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ASCE: Infrastructure Decay Costs Billions Each Year

Failing to invest in rebuilding our nation’s infrastructure is costing our nation more than $100 billion a year, according to a report issued yesterday by the American Society of Civil Engineers. Using complex calculations, ASCE has concluded that infrastructure deficiencies add $97 billion a year to the cost of operating vehicles and result in travel delays that cost an additional $32 billion, bring the total to $129 billion a year caused by our decaying roads, bridges, railroads and transit systems, according to a report in The Washington Post (Decaying infrastructure costs U.S. billions each year, report says).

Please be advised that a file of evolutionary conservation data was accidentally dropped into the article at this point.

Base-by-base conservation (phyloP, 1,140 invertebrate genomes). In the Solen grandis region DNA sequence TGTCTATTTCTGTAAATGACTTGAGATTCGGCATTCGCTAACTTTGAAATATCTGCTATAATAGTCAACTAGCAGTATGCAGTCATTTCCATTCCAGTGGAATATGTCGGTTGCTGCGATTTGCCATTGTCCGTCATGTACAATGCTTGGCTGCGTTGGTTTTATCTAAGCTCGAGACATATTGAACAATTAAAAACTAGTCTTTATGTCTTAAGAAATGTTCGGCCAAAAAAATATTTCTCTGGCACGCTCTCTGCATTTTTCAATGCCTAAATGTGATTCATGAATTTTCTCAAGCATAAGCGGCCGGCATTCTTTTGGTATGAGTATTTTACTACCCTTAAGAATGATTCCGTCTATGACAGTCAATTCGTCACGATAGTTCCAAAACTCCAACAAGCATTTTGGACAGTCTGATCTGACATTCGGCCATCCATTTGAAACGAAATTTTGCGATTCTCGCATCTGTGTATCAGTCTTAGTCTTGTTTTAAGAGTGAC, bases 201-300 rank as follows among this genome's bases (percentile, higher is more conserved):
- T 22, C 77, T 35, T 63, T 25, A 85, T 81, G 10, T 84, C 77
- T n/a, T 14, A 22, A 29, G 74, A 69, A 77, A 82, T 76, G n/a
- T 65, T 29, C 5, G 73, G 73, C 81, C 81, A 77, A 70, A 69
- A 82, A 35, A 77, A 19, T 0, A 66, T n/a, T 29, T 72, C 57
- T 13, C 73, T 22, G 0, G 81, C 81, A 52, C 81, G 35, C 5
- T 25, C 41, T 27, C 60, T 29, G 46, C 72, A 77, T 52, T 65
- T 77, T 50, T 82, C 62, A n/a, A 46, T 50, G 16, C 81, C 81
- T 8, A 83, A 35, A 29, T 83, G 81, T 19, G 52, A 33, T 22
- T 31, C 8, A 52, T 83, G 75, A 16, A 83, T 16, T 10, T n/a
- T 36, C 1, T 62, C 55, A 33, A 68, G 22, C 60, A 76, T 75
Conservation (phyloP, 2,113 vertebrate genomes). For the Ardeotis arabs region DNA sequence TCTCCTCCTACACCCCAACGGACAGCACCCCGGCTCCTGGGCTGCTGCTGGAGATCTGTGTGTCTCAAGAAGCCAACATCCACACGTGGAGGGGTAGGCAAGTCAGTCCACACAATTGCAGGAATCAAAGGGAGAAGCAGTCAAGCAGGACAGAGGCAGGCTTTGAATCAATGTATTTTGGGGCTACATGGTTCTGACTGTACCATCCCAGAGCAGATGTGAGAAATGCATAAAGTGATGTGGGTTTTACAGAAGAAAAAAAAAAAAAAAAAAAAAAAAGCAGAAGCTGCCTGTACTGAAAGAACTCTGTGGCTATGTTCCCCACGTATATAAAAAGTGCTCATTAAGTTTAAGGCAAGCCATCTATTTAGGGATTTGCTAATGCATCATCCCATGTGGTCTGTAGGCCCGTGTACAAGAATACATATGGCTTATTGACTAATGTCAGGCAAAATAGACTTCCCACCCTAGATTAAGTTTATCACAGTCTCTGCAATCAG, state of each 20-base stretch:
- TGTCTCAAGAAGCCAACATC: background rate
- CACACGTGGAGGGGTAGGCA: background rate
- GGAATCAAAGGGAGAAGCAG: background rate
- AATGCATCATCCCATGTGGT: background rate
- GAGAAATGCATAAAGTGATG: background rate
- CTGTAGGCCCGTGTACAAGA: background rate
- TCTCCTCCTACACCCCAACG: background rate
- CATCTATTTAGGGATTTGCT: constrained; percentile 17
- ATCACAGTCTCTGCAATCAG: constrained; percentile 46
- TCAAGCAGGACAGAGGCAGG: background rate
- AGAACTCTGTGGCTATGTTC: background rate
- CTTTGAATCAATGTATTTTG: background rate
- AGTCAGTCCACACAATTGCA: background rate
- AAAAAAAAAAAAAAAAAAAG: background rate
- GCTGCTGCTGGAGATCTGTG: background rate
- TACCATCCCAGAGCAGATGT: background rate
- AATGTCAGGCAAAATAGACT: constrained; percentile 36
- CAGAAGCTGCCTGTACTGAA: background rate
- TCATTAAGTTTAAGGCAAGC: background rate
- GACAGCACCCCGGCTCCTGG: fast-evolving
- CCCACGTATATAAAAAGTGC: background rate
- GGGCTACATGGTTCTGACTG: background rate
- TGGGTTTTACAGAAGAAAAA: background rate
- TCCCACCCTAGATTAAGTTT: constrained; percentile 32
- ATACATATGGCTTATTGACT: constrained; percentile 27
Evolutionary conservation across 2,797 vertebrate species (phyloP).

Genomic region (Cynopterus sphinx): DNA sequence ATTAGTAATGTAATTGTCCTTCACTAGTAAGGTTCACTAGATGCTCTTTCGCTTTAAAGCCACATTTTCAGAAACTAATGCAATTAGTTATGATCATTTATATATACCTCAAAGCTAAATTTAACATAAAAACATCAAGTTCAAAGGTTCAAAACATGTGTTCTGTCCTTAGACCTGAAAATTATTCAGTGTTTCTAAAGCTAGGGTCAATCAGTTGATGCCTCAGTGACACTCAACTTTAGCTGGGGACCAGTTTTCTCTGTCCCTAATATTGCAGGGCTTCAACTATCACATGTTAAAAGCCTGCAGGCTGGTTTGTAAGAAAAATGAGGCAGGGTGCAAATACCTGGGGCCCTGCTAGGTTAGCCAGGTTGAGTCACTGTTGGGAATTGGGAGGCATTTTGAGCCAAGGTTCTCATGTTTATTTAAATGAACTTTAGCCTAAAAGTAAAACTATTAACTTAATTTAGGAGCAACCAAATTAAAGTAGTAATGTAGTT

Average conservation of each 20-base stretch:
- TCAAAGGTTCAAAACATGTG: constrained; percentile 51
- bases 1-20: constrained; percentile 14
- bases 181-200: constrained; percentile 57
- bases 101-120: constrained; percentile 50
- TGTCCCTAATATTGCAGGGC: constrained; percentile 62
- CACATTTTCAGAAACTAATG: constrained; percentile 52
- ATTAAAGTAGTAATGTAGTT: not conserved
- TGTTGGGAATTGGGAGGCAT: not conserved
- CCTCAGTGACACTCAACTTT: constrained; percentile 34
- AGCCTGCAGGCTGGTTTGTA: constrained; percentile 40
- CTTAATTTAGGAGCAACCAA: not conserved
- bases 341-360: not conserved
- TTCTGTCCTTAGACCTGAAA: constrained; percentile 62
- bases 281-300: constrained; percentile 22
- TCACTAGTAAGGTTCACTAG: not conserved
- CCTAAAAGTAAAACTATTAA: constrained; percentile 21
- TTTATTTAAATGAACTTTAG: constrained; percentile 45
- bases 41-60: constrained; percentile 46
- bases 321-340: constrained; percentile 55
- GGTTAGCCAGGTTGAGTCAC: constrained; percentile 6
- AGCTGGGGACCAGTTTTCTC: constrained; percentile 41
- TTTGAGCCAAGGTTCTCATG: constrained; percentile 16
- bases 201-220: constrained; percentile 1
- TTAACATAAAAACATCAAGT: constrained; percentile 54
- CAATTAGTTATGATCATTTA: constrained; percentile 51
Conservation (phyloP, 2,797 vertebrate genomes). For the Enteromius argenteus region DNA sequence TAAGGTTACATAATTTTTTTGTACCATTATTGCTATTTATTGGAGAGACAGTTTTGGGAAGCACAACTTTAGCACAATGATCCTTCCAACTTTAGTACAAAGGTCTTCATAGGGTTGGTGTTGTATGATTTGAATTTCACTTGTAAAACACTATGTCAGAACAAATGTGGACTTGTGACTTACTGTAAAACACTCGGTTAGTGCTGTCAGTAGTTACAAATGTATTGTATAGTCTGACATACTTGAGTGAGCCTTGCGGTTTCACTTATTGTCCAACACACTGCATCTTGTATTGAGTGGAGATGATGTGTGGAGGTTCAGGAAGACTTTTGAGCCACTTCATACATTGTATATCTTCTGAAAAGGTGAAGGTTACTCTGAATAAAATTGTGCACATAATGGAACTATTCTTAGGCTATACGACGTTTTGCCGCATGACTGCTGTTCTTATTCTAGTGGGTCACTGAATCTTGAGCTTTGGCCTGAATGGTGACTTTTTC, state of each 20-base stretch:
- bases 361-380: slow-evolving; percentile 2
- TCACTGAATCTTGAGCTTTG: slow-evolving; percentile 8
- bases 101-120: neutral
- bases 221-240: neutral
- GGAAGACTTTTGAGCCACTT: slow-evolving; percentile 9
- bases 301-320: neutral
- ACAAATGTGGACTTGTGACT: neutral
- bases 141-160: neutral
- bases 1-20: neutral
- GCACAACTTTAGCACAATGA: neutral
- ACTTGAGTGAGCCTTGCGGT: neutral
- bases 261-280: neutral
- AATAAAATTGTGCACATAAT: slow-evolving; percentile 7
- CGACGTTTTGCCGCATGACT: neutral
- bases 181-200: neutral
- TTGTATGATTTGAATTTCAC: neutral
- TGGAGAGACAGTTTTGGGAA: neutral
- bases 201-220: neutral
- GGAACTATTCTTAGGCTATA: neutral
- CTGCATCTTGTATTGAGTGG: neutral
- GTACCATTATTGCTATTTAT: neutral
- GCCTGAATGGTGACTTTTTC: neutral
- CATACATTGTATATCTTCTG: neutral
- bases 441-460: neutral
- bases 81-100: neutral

“If investments in surface transportation infrastructure are not made soon, these costs are expected to grow exponentially,” ASCE said. “Within 10 years, U.S. businesses would pay an added $430 billion in transportation costs, household incomes would fall by more than $7,000 and U.S. exports will fall by $28 billion.” The ASCE report predicts that without infrastructure investment 870,000 jobs would be lost and economic growth would be stifled to the tune of $3.1 trillion by 2020. To avert that the nation would need to invest about $1.7 trillion through the end of the decade. It is estimated that the gap between what is being spent and what needs to be spent is approximately $94 billion a year. 

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